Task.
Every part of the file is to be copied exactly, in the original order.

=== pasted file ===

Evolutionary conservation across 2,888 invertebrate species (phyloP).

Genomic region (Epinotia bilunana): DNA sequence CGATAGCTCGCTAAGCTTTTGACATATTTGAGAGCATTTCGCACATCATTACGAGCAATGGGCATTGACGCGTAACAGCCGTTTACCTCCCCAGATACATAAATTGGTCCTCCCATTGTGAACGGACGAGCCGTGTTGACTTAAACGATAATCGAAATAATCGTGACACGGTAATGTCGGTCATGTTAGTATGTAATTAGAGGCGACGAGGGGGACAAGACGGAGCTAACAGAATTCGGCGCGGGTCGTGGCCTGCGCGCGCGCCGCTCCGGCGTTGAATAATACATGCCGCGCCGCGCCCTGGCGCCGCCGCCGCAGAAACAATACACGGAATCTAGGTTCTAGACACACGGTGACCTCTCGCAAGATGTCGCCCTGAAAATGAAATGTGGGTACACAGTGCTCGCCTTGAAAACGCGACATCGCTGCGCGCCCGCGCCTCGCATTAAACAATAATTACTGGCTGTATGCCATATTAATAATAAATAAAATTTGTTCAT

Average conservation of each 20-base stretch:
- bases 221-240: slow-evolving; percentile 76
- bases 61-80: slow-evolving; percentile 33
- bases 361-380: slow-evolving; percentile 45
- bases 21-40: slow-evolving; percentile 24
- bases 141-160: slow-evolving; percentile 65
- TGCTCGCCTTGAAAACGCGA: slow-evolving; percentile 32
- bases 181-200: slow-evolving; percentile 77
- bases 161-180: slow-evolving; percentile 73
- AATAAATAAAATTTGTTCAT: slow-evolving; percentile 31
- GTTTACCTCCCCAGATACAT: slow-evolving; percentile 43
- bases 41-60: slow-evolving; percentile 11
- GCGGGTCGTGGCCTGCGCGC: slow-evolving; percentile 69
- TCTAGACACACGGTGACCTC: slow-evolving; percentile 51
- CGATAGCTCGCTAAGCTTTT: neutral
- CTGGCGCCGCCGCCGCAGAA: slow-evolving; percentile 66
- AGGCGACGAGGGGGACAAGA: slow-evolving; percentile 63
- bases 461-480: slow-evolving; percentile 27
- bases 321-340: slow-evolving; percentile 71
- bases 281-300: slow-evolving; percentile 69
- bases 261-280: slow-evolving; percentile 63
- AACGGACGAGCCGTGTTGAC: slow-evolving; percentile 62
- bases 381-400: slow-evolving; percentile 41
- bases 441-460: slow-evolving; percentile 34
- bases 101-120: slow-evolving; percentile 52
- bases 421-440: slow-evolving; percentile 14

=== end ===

Evolutionary conservation across 2,888 invertebrate species (phyloP).

Genomic region (Epinotia bilunana): DNA sequence CGATAGCTCGCTAAGCTTTTGACATATTTGAGAGCATTTCGCACATCATTACGAGCAATGGGCATTGACGCGTAACAGCCGTTTACCTCCCCAGATACATAAATTGGTCCTCCCATTGTGAACGGACGAGCCGTGTTGACTTAAACGATAATCGAAATAATCGTGACACGGTAATGTCGGTCATGTTAGTATGTAATTAGAGGCGACGAGGGGGACAAGACGGAGCTAACAGAATTCGGCGCGGGTCGTGGCCTGCGCGCGCGCCGCTCCGGCGTTGAATAATACATGCCGCGCCGCGCCCTGGCGCCGCCGCCGCAGAAACAATACACGGAATCTAGGTTCTAGACACACGGTGACCTCTCGCAAGATGTCGCCCTGAAAATGAAATGTGGGTACACAGTGCTCGCCTTGAAAACGCGACATCGCTGCGCGCCCGCGCCTCGCATTAAACAATAATTACTGGCTGTATGCCATATTAATAATAAATAAAATTTGTTCAT

Average conservation of each 20-base stretch:
- bases 221-240: slow-evolving; percentile 76
- bases 61-80: slow-evolving; percentile 33
- bases 361-380: slow-evolving; percentile 45
- bases 21-40: slow-evolving; percentile 24
- bases 141-160: slow-evolving; percentile 65
- TGCTCGCCTTGAAAACGCGA: slow-evolving; percentile 32
- bases 181-200: slow-evolving; percentile 77
- bases 161-180: slow-evolving; percentile 73
- AATAAATAAAATTTGTTCAT: slow-evolving; percentile 31
- GTTTACCTCCCCAGATACAT: slow-evolving; percentile 43
- bases 41-60: slow-evolving; percentile 11
- GCGGGTCGTGGCCTGCGCGC: slow-evolving; percentile 69
- TCTAGACACACGGTGACCTC: slow-evolving; percentile 51
- CGATAGCTCGCTAAGCTTTT: neutral
- CTGGCGCCGCCGCCGCAGAA: slow-evolving; percentile 66
- AGGCGACGAGGGGGACAAGA: slow-evolving; percentile 63
- bases 461-480: slow-evolving; percentile 27
- bases 321-340: slow-evolving; percentile 71
- bases 281-300: slow-evolving; percentile 69
- bases 261-280: slow-evolving; percentile 63
- AACGGACGAGCCGTGTTGAC: slow-evolving; percentile 62
- bases 381-400: slow-evolving; percentile 41
- bases 441-460: slow-evolving; percentile 34
- bases 101-120: slow-evolving; percentile 52
- bases 421-440: slow-evolving; percentile 14